Rocker Arm Modifications

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The old hydraulic rocker arm issue. Personally I believe Mazda did not engineer their valvetrain in these trucks to be halfway bullet proof with a hydraulic valvetrain. Because of this I see strong gains in converting to the mechanical rocker arms (Sold Here) used in the 87-88 Mazda B2000 and 626. For the most part this modification is a direct bolt on but for those going farther you can make some improvements to reduce weight and chances of breakage. If you buy them from you will want 4 RAMA8A and 4 of RAMA8B rocker arms. Since the valvetrain has a known inability to maintain control of the valves at high rpm or higher than stock acceleration, and many issues with oil starvation I would consider any modification to reduce weight or increase lubrication to be far more important to relieving stress risers, especially if a performance cam grind is being used.

Shown below is a used rocker arm for illustration.

As you can see, especially with the picture on the right the stock castings are not the cleanest. All of these casting imperfections are a potential problem and are stress risers.

Think about it, if you take a piece of wire and put a tiny nick in the insulation and start bending it back and forth, where is the wire going to break? Where the nick is right. Or if you have a piece of metal protruding out of something smooth and it rubs against another object its going to get broken off, usually taking material below with it. This is what these stress risers are doing to the parts, especially on cast aluminum. To fix this we are going to do the same thing as Beam Polishing on connecting rods. This also helps lighten the part which by the time you are finished installing the mechanical rocker arms and cut you're modifications you will have lightened up the valvetrain by the weight of 1 full hydraulic rocker arm which is about 80 grams. We will also reshape part of the rocker arm and do some minor drilling to increase oil flow to the cam lobes.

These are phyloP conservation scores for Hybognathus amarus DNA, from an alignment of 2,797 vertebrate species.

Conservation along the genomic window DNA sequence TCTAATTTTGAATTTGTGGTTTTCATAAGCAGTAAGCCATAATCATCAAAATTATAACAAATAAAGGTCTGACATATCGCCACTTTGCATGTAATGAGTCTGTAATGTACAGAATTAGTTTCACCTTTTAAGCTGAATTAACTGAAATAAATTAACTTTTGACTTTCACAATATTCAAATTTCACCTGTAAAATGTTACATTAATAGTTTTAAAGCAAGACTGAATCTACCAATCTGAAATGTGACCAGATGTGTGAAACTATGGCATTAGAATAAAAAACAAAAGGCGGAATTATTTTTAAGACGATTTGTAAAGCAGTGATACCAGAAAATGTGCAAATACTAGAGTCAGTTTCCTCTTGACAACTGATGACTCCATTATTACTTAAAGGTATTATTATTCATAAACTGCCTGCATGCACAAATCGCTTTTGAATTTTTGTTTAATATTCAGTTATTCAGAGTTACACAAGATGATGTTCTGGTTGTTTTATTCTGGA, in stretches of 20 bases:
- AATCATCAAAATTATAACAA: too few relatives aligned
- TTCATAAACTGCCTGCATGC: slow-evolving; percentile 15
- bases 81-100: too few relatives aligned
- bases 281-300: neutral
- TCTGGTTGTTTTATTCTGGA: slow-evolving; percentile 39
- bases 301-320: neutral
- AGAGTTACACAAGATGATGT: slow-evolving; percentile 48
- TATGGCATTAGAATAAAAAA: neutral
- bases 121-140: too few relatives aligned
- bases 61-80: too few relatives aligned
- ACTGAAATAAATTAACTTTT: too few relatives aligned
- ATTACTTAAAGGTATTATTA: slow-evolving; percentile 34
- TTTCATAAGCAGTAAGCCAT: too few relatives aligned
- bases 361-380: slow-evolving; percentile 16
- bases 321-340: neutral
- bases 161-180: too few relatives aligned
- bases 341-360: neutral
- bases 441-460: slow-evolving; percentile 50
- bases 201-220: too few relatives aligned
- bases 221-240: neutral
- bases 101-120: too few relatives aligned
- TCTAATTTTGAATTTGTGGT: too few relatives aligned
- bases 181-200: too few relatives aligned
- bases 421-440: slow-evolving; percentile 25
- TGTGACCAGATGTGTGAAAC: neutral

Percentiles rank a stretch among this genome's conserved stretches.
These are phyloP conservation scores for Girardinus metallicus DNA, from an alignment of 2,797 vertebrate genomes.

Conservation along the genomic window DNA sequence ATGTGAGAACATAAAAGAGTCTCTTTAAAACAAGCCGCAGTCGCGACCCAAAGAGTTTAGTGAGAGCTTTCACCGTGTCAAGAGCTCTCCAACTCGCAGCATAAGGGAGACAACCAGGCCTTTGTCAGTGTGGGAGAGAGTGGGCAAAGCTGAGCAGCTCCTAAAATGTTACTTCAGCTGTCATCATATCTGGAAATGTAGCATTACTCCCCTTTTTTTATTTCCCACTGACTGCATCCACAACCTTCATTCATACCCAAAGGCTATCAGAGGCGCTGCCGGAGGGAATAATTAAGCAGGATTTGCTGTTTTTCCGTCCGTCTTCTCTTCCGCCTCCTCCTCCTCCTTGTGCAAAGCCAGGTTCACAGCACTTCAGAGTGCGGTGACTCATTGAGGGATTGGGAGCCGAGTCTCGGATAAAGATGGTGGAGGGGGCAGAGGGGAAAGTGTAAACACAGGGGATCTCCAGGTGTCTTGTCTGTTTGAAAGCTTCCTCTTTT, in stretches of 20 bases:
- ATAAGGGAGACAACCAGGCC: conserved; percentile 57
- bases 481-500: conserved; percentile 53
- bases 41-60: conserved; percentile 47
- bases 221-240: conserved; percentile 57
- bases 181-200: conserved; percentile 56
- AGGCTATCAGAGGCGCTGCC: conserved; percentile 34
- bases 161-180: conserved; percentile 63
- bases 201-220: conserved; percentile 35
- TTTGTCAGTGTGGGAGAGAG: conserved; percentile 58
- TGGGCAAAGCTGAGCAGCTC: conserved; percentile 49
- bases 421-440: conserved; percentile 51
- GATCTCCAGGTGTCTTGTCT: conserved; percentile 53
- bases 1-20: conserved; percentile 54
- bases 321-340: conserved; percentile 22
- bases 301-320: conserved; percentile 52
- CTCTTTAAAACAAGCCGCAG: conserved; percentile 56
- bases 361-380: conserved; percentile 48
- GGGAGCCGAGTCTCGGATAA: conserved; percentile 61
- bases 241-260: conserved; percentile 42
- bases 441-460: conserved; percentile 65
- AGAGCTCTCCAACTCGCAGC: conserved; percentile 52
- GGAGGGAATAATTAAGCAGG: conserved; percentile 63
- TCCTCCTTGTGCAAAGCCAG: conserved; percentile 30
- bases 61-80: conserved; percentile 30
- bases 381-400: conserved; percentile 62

Beam polishing is removing casting flash and burs off the surface of the part which can cause potential failure under high stress. Since we are actually removing metal to make the part stronger it is very critical that you know how and where to remove it otherwise you will weaken the part.

To do this you will probably need a dremel tool, a carbide bur like in the pictures below or sanding drum, 300 grit and 600 grit sand paper. You want to take the carbide bur or sanding drum and remove all of the burs and stuff sticking up from the surface, only take off the minimum amount of metal to bring it level with the surface.


When taking metal off you have to be careful which direction the tool is turning in relation to the part. You want all of the scratches to be going the same direction as the long axis of the rocker arm. This would mean that if you are using a carbide bur you want to try to keep it like I have shown in the picture above. If you are using a sanding drum you will want to try to keep the drum at a 90 deg angle to the long axis of the rocker arm, otherwise the scratches will make it more prone to break (like that notch in the wire).


Now that you have gotten all of the casting slag and burrs off it is time to slightly round most of the sharp corners. Also any abnormal indentations in the rocker arm need to be very carefully blended. Sharp corners are also stress risers. Think of when you strip a bolt or nut, the points are the first part to go. You don't need to round them much, maybe about 1/16“ depending on where you're rounding it.


Now we will get a little more involved. We are going to remove that great big round spot from where they poured the metal into the mold. This spot will probably be the largest effect on the strengthening of the rocker arm. It is big and bulky adding to weight of the rocker arm and it is on the lash adjuster side of the rocker arm meaning it has more reciprocating. Just think at around 4,000 rpm each of these rocker arms will be moving up and down at about 33 times a second.